The Virginia campaign is shifting from identity politics to identification politics.
The post-Charlottesville debate over Confederate statuary is a reminder that Virginia and 12 other Southern states, in a failed bid to perpetuate slavery, declared their independence from Washington, D.C.
The post-Phoenix debate over President Donald Trump’s threat to close the federal government next month as leverage for his wall on the U.S. border with Mexico is a reminder of Virginia’s dependence on Washington, D.C.
Attitudes about Rebel iconography — and whether it stays or goes — can be closely tied to a Virginian’s identity: Whether he or she is black, white or brown; conservative, moderate or liberal; rural, suburban or urban.
Attitudes about federal spending — and the disproportionate number of dollars that flow here — are nearly uniform across Virginia: Such beneficence is savored and identifies the state as the suckling its once-uniformly conservative ruling class swore it would never become.
Democrat Ralph Northam and Republican Ed Gillespie were awkwardly fencing over the future of Confederate monuments — a topic both would just as soon go away — when Trump introduced a potentially monumental political and economic problem: a deliberate shutdown of the government in the finale to Virginia’s election for governor.
This happened ahead of the 2013 gubernatorial election, because a Democratic White House and a Republican Congress failed to agree on spending.
For more than two weeks, it hobbled the Republican, Ken Cuccinelli, contributing to his narrow defeat. For more than two years, it handicapped the Democrat, Terry McAuliffe, clouding his victory by plunging the state into a fiscal crisis from which it finally emerged this past winter.
The 2013 standoff led to sequestration, or automatic across-the-board spending cuts, that killed businesses, erased jobs and shrank tax collections. That blew a $1.5 billion hole in the Virginia budget, forcing reductions in such prized services as education and lending urgency to McAuliffe’s call to diversify Virginia’s economy.
Who knew that meant we’d become a hive of craft breweries?
Northam immediately seized on Trump’s pronouncement, made at a rally in Arizona in which he denigrated fellow Republicans, that a shutdown would force Democrats into a deal: If they wanted to finance their pet projects, they would have to finance his.
Northam labeled it more Trump obstructionism and lambasted Gillespie for what the Republican has stoutly resisted doing: criticize Trump, lest it cost him the votes of Trump Republicans that he can’t afford to lose.
“If Ed Gillespie continues to refuse to denounce the politics of President Trump, then Virginians will know loud and clear that Gillespie is not willing to put our commonwealth’s economy before Trump’s political tactics,” Northam said in a written statement.
Gillespie, a model of message discipline, wasn’t entirely silent, though he let his spokesman do the talking.
“The most basic function of any government, at any level, is to operate efficiently and effectively to serve its citizens well, and Ed’s confident that leaders in Congress and the administration will work together to keep government running this fall,” said David Abrams.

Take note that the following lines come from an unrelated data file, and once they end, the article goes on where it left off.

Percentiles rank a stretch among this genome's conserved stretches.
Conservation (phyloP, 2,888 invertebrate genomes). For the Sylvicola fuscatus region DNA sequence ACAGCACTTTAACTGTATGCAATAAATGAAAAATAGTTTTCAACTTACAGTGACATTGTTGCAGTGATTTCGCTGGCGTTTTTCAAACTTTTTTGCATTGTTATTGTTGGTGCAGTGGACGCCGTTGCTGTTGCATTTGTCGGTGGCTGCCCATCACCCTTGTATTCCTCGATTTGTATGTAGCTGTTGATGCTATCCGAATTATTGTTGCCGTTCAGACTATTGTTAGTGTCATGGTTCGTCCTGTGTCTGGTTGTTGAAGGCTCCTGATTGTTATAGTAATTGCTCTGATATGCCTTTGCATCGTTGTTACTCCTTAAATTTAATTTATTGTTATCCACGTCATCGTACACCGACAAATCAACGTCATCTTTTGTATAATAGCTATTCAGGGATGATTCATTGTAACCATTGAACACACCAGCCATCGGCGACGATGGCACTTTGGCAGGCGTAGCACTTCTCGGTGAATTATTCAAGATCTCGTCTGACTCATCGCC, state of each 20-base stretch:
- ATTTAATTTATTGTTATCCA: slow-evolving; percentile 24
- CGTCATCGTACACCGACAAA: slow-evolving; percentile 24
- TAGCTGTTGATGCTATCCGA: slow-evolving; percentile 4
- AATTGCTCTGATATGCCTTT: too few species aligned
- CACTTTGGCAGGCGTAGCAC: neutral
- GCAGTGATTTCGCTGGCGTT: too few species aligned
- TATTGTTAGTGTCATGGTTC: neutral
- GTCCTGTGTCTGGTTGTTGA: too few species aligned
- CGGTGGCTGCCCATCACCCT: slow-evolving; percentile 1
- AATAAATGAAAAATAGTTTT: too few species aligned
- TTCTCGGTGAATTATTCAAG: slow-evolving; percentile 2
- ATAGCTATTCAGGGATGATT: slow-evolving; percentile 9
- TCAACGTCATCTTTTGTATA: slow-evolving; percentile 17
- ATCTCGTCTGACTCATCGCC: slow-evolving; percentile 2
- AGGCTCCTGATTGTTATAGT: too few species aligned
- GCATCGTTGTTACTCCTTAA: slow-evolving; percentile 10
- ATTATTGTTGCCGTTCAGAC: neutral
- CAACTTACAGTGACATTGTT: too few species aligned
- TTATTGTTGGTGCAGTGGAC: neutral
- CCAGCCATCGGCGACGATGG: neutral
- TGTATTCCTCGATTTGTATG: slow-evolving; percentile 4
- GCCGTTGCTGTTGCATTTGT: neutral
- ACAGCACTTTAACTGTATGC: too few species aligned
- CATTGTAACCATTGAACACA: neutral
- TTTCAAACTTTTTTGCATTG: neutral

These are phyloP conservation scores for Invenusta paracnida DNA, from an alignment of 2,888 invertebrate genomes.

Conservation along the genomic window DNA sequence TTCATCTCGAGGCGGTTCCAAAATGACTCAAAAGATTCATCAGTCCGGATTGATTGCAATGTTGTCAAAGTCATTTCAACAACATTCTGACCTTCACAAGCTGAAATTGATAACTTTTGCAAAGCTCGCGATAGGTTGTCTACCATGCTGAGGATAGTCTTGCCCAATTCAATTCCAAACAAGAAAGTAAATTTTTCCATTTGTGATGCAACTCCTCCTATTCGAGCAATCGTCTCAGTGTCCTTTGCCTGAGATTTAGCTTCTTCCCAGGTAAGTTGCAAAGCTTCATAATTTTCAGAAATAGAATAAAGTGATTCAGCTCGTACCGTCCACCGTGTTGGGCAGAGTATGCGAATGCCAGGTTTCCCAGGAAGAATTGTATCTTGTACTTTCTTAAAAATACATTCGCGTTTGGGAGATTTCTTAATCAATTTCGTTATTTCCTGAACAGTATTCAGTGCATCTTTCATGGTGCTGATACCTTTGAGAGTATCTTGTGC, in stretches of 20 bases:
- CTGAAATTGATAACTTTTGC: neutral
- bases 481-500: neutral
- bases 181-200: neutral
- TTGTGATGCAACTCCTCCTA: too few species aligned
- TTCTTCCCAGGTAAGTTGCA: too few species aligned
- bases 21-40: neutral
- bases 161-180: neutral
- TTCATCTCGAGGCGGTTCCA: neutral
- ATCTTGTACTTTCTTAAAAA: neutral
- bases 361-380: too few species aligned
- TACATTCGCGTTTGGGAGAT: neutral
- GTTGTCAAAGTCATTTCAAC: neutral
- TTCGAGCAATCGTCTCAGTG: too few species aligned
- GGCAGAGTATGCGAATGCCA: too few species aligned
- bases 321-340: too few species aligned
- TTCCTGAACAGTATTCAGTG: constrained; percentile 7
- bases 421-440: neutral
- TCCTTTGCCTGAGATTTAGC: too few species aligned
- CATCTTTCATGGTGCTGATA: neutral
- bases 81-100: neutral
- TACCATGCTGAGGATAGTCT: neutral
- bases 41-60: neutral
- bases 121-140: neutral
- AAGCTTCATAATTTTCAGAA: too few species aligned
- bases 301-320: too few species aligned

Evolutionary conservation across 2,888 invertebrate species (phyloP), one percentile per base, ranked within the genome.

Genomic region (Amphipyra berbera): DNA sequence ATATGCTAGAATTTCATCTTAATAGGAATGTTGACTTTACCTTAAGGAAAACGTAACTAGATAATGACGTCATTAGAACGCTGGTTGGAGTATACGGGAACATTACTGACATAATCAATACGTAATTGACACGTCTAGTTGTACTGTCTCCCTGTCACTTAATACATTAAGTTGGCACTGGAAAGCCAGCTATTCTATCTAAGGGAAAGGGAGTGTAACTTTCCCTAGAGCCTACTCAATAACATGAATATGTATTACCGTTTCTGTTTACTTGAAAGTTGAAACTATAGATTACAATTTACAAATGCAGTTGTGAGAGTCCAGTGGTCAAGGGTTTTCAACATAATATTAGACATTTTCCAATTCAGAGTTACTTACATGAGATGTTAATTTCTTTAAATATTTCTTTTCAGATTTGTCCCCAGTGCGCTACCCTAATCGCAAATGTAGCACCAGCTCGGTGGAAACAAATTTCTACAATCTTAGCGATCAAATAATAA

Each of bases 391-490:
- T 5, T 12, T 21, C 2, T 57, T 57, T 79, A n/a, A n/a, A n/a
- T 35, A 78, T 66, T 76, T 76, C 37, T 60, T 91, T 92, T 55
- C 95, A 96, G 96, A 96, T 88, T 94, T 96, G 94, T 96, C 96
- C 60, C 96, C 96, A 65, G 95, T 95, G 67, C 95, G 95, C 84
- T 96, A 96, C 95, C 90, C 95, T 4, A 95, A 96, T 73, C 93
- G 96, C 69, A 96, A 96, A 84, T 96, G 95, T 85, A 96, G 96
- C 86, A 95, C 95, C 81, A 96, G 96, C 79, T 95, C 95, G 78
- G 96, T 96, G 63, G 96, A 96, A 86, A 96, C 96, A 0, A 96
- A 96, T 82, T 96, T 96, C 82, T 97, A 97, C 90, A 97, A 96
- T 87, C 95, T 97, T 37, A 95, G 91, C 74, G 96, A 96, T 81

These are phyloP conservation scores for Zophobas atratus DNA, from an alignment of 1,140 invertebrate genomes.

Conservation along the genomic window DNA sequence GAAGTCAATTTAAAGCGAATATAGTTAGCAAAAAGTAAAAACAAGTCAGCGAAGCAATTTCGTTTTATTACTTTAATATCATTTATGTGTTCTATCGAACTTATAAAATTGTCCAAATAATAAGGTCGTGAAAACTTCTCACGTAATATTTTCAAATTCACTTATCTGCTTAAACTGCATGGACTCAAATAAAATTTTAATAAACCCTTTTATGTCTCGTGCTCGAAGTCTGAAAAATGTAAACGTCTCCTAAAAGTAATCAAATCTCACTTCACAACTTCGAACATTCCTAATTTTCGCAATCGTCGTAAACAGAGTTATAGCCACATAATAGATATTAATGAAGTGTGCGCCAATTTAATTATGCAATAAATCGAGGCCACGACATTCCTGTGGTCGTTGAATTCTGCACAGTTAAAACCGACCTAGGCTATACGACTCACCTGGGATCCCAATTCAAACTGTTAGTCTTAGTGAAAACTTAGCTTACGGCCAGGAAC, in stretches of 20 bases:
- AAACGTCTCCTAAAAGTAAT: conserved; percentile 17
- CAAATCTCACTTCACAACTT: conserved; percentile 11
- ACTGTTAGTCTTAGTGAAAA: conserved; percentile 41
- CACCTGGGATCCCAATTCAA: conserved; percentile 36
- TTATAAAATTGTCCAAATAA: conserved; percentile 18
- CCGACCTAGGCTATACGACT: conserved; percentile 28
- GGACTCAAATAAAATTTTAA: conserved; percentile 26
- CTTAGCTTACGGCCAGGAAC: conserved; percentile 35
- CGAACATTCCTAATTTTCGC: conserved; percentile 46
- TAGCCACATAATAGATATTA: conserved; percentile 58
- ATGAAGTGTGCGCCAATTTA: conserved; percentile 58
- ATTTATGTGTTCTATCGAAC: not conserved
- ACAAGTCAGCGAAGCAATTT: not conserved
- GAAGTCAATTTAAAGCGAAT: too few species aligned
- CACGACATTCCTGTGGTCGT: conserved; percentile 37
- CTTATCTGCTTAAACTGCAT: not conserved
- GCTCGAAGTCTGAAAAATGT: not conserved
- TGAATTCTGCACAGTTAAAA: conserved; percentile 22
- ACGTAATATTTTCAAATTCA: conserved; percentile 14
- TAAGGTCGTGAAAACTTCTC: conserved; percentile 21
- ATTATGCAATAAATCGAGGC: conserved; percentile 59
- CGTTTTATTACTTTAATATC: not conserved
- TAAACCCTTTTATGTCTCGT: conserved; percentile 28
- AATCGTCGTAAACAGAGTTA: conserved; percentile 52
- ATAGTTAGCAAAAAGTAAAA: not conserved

That the Washington bureaucracy could again go dark might strike members of both parties as theater — something that could be avoided with a stop-gap measure to operate the government beyond Sept. 30, the end of the fiscal year. But in Virginia it is serious business.
More than a quarter of the state’s economy is linked to federal spending — direct and indirect. The growth associated with federal largess has been a magnet for newcomers, reinventing a reddish Virginia as a competitive purple state in which the majority of its residents moved here from somewhere else.
Among them: Gillespie, a Joisey boy, who — like the Noo Yawker McAuliffe he aspires to succeed — achieved fame and fortune at the intersection of commerce and politics. Big government has been very, very good to both men, supplying the wealth and freedom to seek high office in their adoptive state.
Which spotlights one of the oddities of the hissing match over Confederate symbols.
It is the native, Northam, who argues for razing the monuments. It is the non-native, Gillespie, who argues for preserving them. Their stances reflect what their parties have become and how identity politics are pulling them to extremes.
Republicans were largely to blame for the 2013 shutdown, because they were seen as less willing than Democrats to compromise. Republicans would be entirely to blame for a 2017 shutdown — just as they were for failing to repeal Obamacare — because, controlling the White House and Congress, they have no excuse not to compromise.
But that’s not the only Trump-generated fiscal headwind Gillespie could face.
Gillespie, already buffeted by the misfire on health care and the president’s incendiary comments on Charlottesville, also might have to navigate the prospect of another sequestration as well as an increase in the debt ceiling. It is necessary to raise the cash to keep the government open and perhaps avoid automatic spending cuts.
Oh, to change the subject.
Events conspired to do that in 2013.
The government shutdown, which riled all those federal workers in vote-rich Northern Virginia, was suddenly overshadowed by a huge embarrassment for President Barack Obama, who twice carried the state: the screwed-up roll-out of the Affordable Care Act.
That energized Republicans. Cuccinelli came roaring back. It was too little, too late. McAuliffe eked out a 2.5 percentage-point win.
Maybe the candidates would rather talk about Rebel statues.
Contact Jeff E. Schapiro at (804) 649-6814. His column appears Wednesday and Sunday. Watch his video column Thursday on Richmond.com. Follow him on Facebook and on Twitter, @RTDSchapiro. Listen to his analysis 8:45 a.m. Friday on WCVE (88.9 FM).
Article Provided By